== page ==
Food Is Medicine?

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You have no doubt read or heard the quote commonly attributed to Hippocrates, “Let food be thy medicine and medicine be thy food.” Whether the “Father of Western medicine” actually said that is debatable. But the concept of nutritious food supporting health is widely accepted by both consumers and health professionals alike. Lately you may have noticed the growing trend of talking about food and medicine as equivalent (especially on social media). This is certainly not the case—no matter how many “influencers” promote the faulty idea. So what’s this trend all about? Let’s take a look.

Does food equal medicine?

That’s an easy question to answer: no. Food and medicine are not interchangeable. For example, consider the need for insulin for a person with type 1 diabetes. No amount of healthy food is going to take the place of it. But is this what the “Food Is Medicine” movement is about? Again, no. Replacing medicine with healthy food is not the idea behind this growing movement. Instead, it’s an approach that incorporates a broad range of methods and initiatives to promote optimal health. Increasing access to nutritious food is certainly an important part of it. Another is providing tailored food options to people with certain health needs.

What is the Food Is Medicine movement?

At the 2022 White House Conference on Hunger, Nutrition, and Health, a National Strategy was announced. It highlighted the role of Food Is Medicine initiatives to end hunger and improve overall health in the US. (Read more about the Strategy here.) As a result, the Department of Health and Human Services (HHS) began developing the Food Is Medicine approach. The goal? Reduce nutrition-related chronic diseases and help alleviate food insecurity. This includes diet-related research and programs to increase Food Is Medicine (FIM) components and services. Collectively, FIM activities are a vital part of the national effort to end hunger and increase healthy eating by 2030.

What does the Food Is Medicine movement address?

Most recently, on January 31st, 2024, HHS held the first Food Is Medicine Summit. The event included government, industry, education, healthcare, and community leaders and representatives. And together they discussed ideas for effectively promoting wellness and nutrition as important parts of preventive care. FIM initiatives largely target underrepresented communities and low-income participants, but that’s not all. They also include nutrition education for physicians and other healthcare providers, and partnership building among varied organizations (public, private, and governmental).

The Summit resulted in five principles to guide Food Is Medicine initiatives. Briefly, these are:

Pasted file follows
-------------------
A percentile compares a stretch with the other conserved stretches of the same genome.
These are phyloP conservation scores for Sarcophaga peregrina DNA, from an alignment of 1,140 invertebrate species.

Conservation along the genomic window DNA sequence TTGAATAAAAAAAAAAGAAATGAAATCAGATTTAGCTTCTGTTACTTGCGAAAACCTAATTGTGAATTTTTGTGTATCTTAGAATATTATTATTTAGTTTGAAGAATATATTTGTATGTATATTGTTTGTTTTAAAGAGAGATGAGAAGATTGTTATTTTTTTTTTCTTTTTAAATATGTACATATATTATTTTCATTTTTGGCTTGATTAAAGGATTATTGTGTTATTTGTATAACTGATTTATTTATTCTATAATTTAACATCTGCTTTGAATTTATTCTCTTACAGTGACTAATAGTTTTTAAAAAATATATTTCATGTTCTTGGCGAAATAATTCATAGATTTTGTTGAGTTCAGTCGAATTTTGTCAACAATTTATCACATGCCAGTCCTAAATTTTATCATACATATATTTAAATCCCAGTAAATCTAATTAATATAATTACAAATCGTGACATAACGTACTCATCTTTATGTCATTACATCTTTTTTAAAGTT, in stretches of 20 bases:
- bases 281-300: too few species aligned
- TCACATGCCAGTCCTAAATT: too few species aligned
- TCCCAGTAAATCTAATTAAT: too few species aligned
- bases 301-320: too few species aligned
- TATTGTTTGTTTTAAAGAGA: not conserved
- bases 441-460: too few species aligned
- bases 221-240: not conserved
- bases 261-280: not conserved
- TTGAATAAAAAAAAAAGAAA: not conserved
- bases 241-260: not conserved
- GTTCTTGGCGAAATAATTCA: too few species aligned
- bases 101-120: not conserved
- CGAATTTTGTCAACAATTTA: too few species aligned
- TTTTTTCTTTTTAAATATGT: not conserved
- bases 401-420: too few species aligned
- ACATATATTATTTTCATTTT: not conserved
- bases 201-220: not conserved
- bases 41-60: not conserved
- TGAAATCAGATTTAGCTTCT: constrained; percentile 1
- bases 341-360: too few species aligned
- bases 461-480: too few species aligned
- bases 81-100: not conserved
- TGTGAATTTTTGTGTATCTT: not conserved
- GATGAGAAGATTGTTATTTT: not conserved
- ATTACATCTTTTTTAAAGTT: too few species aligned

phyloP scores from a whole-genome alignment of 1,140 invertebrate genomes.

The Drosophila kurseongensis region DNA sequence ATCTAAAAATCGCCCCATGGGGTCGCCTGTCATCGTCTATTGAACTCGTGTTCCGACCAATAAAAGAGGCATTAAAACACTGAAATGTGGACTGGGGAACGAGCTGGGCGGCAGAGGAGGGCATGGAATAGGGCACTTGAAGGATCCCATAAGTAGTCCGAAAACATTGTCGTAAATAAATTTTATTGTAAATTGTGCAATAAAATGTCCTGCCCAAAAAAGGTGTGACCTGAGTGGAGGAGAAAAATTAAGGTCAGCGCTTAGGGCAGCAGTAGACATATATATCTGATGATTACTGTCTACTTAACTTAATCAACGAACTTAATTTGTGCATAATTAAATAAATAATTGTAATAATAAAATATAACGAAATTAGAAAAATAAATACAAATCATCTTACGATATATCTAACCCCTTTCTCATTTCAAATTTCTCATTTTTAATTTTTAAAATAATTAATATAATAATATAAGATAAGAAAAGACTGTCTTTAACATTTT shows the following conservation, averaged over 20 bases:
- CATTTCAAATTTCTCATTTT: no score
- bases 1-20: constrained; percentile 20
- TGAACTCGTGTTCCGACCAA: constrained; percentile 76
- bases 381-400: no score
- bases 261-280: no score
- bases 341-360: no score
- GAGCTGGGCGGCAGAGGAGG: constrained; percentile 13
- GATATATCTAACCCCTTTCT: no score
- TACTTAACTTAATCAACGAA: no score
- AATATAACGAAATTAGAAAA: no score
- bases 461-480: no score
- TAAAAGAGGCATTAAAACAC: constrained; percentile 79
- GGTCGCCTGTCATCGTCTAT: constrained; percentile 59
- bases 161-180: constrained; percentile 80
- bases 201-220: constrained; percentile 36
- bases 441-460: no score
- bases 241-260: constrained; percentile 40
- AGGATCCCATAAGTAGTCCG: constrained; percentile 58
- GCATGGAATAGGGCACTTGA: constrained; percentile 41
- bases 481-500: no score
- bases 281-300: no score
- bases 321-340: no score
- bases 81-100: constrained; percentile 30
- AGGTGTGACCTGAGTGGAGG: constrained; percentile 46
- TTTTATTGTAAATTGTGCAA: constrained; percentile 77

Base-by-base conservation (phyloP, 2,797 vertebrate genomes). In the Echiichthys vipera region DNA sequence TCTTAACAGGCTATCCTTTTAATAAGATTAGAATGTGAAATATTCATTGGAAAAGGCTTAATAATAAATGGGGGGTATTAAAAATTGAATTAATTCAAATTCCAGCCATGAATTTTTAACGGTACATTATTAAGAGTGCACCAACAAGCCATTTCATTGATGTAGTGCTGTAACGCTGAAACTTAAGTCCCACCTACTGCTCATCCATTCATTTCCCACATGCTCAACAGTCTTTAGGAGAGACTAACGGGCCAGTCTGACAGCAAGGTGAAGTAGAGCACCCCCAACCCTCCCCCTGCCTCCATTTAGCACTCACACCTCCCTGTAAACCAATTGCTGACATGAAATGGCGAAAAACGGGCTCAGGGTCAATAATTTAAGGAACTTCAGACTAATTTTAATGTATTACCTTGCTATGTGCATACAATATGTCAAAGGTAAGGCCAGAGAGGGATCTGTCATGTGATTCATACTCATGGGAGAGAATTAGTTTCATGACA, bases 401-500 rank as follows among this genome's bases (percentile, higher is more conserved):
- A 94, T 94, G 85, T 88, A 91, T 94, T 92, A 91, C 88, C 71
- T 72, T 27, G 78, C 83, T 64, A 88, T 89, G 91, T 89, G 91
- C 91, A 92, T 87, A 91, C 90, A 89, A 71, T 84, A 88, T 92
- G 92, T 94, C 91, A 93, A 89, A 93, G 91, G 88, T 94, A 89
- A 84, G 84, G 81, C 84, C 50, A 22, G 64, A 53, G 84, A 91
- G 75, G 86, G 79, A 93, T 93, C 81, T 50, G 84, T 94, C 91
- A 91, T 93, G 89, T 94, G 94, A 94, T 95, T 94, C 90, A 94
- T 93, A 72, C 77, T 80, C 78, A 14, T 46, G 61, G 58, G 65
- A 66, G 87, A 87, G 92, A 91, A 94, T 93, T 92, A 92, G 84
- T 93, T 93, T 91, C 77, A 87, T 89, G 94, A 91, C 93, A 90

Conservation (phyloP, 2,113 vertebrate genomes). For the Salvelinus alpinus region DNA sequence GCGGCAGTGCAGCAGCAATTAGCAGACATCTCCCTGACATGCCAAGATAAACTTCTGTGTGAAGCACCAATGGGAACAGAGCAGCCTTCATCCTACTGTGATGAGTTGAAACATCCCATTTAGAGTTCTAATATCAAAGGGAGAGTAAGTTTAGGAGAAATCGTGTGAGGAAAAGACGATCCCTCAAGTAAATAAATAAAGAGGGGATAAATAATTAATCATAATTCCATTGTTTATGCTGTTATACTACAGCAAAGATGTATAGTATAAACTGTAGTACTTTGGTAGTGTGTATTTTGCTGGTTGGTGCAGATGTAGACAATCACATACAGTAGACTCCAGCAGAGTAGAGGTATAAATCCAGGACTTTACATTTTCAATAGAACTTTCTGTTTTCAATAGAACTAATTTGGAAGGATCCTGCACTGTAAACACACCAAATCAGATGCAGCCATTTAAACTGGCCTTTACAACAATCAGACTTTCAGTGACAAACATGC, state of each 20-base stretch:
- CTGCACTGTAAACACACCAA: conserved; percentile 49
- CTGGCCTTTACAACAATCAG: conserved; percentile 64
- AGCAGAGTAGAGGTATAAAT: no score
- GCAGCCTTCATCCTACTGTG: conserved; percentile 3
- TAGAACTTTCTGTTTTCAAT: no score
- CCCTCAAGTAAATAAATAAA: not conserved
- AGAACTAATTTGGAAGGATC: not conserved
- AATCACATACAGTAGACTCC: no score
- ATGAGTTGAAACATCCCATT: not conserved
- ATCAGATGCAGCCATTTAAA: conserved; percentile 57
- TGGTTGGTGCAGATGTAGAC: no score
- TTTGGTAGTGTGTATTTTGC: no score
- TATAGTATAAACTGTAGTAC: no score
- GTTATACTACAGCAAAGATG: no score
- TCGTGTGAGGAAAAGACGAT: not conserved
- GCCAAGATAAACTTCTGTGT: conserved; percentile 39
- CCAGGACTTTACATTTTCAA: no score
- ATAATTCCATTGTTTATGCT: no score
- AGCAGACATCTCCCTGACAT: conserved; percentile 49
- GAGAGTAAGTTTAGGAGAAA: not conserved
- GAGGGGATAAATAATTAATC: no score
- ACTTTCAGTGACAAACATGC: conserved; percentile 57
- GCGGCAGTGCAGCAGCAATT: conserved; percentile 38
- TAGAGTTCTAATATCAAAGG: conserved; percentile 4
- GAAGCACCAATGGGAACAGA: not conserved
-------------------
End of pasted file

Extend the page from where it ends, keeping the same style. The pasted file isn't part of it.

1. Recognize that nourishment is essential for good health, well-being, and resilience throughout life.
  2. Facilitate easy access to healthy food that is culturally and regionally appropriate.
  3. Cultivate understanding of the relationship between nutrition and health via nutrition education.
  4. Unite partners to build sustained and integrated solutions.
  5. Invest in the capacity of under-resourced communities.

What types of activities are part of the Food Is Medicine effort?

Accomplishing the far-reaching goals of FIM’s five principles will require input and support from a diverse group of entities. Certainly, the government plays a large role in developing and implementing public policies to provide a pathway for FIM programs. For example:

  • Expanding Medicare and Medicaid beneficiaries’ access to FIM interventions, and giving states new authority to test coverage for evidence-based nutrition assistance and medically tailored meals. (Massachusetts, Oregon, and Arkansas have already received approval to run pilot programs.)
  • Increasing the reach of Produce Prescription Programs to American-Indian and Alaskan Native people. These populations are more likely to live in areas where fresh produce is scarce.
  • Supporting food security research and developing outcomes databases and tracking.
  • Providing FIM research grants through various federal offices and agencies.

Educational institutions as well as industry and charitable organizations are also involved. Collectively, they’re contributing to FIM in a big way through partnerships, research, grants, and donations. Here are just a few:

Here at Guiding Stars, helping people make nutritious food choices is our reason for being. Guiding Stars was created to help people quickly and easily select the best foods for their particular needs. We’re excited about the possibilities of the Food Is Medicine movement. But we also know that many of these programs will take a while to come to fruition. In the meantime, we’ll continue to help consumers make smart choices in the aisles every day.